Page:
League of Women Voters of New Jersey Provide Insight on Ballot Questions
The League of Women Voters of New Jersey Education Fund has posted analyses of the two public questions that will appear on the Nov. 6 ballot.
Editor's Note: The following is a news release issued by the League of Women Voters of New Jersey.
As part of an effort to encourage informed participation in the upcoming General Election, the League of Women Voters of New Jersey Education Fund has posted analyses of the two public questions that will appear on the November 6 ballot. The “in plain language” analyses of the ballot questions can be found on www.lwvnj.org.
“This information gives voters a fighting chance once they’re in the voting booth. Often ballot questions are complicated. It’s apparent from the number of phone calls we are receiving that New Jersey voters need more information,” said Kerry Butch, Executive Director of the League of Women Voters of New Jersey. “Using our nonpartisan informational tools, voters can easily examine the public questions and cast an informed vote.”
The “Building Our Future Bond Act,” the first public question, authorizes the state to issue $750 million worth of bonds to New Jersey’s colleges to build, equip and expand higher education facilities.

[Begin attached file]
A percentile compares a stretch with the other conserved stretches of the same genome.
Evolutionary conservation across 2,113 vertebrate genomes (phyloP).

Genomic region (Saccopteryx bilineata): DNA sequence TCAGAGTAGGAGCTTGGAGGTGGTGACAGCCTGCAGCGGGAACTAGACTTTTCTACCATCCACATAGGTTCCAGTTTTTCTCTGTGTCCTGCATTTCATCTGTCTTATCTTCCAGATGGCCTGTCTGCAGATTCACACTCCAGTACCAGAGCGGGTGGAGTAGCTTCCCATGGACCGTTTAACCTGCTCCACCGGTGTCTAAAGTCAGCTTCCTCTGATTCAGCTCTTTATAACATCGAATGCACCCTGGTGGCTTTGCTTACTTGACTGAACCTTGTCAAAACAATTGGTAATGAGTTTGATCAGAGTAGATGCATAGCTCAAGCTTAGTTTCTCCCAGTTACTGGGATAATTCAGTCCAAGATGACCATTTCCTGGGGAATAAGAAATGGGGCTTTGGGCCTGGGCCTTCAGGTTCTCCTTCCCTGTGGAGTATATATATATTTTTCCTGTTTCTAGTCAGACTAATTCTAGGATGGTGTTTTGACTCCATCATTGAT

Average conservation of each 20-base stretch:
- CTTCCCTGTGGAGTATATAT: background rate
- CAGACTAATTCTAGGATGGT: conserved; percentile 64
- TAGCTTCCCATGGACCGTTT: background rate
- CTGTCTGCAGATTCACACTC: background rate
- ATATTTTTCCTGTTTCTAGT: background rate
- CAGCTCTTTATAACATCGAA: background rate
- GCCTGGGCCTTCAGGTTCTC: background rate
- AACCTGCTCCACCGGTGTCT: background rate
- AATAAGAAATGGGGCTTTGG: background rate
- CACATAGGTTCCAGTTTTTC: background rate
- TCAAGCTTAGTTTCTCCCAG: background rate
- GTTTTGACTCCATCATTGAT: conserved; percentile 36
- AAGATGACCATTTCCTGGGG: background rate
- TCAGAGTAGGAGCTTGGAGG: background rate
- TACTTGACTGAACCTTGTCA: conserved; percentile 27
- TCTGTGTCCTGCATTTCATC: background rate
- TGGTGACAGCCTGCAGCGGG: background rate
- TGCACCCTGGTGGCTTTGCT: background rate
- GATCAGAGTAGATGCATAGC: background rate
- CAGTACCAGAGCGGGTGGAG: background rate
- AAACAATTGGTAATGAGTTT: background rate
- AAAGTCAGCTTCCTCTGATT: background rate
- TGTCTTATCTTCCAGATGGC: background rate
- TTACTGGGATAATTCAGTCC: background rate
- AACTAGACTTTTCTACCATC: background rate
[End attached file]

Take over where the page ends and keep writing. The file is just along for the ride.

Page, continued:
The second public question asks if voters approve an amendment to the New Jersey Constitution to allow contributions set by law to be taken from the salaries of Supreme Court justices and Superior Court judges for their employee benefits.
For each question, the League provides background information and provides reasons to vote “yes” and reasons to vote “no.” The League takes no position on either public question.
Many New Jersey voters have been calling the League’s toll free voter assistance hotline, 1-800-792-VOTE (8683), requesting information about the public questions. The League of Women Voters is an excellent resource for voters because of a strict nonpartisan stance.
The League of Women Voters of New Jersey is a non-partisan political organization, founded in April 1920 as a successor to the New Jersey Woman Suffrage Association. Today the League encourages informed and active participation in government and influences public policy through education and advocacy.